A bit more complicated, but still possible to solve. But here's the rub. Every time you test your luck, your luck score decreases -- whether you're lucky or unlucky. So as you test your luck more and more, you are less and less likely to get a positive outcome. The question is -- when is it a good idea to use a luck test in combat?

To answer this we used an approach called dynamic programming. We first considered all the ways combat can end -- with someone having no stamina left. We next considered every state of the combat that could lead to one of these end states, and calculated the probability of each possible outcome in the case where the player chose to test their luck and the case where they didn't. We then considered all states of combat that led to these states, and so on, multiplying probabilities as we went to calculate the overall probability of victory from any state given any luck strategy.

We found that judicious use of luck can dramatically increase victory probability in some cases, particularly when player and opponent statistics are unbalanced. There are some general rules -- for example, no matter how low your luck, you should always test if you are otherwise about to die. We used some tools from statistics to distil the complex set of detailed optimal strategies into more general principles to follow. We also connect to more real-world questions, like cheating and espionage, where a "lucky" outcome can be beneficial -- but an unlucky one can be disastrous, and the more you test your luck the more likely you are to be unlucky!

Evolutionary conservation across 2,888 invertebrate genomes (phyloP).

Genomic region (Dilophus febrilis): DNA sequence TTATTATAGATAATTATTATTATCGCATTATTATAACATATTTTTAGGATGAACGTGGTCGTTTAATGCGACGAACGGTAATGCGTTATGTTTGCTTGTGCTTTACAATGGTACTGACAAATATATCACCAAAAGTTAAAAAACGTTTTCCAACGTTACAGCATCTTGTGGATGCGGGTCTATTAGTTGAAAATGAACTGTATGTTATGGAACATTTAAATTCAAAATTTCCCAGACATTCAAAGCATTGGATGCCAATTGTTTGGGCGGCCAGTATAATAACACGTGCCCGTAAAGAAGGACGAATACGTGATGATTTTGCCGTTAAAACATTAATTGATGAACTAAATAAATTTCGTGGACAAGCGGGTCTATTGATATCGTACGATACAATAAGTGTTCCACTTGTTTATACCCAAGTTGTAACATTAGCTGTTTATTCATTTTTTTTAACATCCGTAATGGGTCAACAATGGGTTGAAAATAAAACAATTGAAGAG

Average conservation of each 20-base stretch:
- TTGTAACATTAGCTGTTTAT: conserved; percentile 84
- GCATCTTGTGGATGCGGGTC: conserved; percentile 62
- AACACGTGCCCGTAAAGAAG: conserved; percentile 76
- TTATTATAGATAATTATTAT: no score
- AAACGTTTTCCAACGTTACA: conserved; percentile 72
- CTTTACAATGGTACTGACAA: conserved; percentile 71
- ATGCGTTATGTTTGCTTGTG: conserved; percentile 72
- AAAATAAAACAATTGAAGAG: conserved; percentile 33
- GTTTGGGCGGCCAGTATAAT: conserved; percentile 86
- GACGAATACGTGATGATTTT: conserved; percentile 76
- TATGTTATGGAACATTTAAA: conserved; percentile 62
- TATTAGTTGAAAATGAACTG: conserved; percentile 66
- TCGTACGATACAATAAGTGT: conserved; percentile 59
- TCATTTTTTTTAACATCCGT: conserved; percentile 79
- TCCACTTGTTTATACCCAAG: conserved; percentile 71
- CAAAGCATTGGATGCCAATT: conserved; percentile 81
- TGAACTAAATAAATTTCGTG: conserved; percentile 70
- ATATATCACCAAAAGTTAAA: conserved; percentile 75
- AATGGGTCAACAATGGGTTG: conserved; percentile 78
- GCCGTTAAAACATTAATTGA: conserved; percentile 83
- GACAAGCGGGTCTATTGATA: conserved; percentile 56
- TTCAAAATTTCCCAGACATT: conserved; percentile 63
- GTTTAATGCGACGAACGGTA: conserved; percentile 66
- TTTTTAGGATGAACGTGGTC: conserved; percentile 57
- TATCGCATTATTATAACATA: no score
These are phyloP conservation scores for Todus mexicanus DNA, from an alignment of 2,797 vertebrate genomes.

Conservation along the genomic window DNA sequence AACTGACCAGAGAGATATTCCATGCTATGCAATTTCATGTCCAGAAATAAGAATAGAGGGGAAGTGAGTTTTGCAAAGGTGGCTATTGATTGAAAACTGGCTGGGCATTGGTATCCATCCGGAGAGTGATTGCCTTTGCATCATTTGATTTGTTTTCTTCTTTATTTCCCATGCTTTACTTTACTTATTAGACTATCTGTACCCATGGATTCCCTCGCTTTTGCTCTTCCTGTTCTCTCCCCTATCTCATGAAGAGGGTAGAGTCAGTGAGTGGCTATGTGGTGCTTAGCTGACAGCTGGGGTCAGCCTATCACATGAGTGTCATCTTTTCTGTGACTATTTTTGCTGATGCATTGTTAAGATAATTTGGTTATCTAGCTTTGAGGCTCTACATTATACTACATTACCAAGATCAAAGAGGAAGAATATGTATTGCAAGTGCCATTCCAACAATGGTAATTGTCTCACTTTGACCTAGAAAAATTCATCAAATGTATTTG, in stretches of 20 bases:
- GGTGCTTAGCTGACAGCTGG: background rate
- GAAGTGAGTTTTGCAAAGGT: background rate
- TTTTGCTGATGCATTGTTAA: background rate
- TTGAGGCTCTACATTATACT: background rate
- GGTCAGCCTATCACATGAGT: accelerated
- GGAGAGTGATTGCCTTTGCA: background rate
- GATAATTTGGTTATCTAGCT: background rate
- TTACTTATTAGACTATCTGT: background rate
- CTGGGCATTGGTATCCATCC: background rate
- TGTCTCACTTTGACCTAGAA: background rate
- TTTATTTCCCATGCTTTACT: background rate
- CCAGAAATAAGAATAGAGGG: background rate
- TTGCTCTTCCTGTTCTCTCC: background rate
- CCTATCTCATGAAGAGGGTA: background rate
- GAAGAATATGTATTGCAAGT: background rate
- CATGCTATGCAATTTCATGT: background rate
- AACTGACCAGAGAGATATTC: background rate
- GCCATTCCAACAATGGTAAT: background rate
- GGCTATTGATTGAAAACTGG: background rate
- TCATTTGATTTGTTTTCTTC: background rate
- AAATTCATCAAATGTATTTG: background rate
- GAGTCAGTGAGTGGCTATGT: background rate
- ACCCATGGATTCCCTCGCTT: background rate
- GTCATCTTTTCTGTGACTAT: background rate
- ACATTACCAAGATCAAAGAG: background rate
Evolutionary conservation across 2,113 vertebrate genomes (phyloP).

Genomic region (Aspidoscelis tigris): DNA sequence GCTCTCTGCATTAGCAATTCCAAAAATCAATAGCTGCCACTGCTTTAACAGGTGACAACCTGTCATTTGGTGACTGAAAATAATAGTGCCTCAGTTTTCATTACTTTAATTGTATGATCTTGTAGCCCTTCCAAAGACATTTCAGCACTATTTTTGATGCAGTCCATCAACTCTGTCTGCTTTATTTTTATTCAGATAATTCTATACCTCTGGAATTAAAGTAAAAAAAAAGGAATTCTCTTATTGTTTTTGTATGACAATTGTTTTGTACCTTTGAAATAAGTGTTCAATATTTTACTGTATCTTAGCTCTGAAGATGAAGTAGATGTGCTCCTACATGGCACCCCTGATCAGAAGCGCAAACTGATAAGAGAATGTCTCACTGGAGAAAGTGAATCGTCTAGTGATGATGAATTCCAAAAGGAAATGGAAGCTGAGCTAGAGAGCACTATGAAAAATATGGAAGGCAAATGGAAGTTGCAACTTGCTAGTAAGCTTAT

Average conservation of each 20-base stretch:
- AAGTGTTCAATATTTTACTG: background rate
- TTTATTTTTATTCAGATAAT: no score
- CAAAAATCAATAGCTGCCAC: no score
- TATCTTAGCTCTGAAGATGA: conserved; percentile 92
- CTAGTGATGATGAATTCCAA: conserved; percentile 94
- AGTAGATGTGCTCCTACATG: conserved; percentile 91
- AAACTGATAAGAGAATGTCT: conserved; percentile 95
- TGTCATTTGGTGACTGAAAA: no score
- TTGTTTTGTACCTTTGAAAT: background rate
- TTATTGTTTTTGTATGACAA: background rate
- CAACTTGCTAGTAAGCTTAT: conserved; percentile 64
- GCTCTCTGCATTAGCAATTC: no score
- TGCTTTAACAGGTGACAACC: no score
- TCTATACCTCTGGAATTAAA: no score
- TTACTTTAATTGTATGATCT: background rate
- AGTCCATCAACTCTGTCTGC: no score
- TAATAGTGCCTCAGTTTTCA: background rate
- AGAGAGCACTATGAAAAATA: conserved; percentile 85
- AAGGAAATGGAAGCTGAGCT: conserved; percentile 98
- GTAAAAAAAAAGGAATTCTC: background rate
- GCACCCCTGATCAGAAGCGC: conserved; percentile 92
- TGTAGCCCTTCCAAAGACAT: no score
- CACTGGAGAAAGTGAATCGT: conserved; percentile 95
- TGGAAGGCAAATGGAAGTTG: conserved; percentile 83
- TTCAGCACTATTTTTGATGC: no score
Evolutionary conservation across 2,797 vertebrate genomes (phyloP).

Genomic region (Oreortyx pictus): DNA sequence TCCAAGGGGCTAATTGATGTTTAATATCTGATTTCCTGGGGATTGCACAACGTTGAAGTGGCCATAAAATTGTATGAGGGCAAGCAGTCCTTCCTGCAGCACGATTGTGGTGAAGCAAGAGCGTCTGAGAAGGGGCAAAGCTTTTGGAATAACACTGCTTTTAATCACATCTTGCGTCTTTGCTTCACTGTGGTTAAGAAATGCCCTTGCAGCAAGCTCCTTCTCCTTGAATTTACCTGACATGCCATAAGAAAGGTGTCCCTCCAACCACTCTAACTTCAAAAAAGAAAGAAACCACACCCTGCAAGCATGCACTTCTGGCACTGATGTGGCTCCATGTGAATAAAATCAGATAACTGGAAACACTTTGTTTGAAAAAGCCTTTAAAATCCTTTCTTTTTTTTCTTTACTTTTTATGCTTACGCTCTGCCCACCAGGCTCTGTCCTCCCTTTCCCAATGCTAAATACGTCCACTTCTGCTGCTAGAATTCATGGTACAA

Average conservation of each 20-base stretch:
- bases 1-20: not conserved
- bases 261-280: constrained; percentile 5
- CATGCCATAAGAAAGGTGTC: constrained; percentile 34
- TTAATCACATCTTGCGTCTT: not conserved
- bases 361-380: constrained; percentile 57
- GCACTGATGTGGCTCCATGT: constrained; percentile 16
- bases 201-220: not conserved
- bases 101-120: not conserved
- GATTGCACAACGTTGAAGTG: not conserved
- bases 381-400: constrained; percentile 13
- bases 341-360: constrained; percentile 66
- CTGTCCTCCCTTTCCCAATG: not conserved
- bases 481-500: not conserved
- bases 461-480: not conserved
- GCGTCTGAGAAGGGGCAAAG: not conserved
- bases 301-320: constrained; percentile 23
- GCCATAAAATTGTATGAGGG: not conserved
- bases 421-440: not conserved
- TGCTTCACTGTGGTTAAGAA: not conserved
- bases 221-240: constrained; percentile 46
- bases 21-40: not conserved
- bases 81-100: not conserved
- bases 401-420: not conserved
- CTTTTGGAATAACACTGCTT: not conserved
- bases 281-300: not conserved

ARTICLE: Corals to crops -- how life protects the plans for its cellular power stations

Avoiding organelle mutational meltdown across eukaryotes with or without a germline bottleneck
David M Edwards, Ellen C Røyrvik, Joanna M Chustecki, Konstantinos Giannakis, Robert C Glastad, Arunas L Radzvilavicius, Iain G Johnston
PLoS Biology 19 e3001153 (2021)

(this text is from a press release about the article)

An international team of researchers led by the University of Bergen has uncovered how organisms from crops to corals may avoid deadly DNA damage during evolution.

Our cells, and those of animals, plants and fungi, contain compartments that produce chemical fuel. These compartments contain their own DNA, which stores instructions for important cellular machinery. But this so-called oDNA (organelle DNA) can become mutated, corrupting the instructions and preventing cells making enough energy.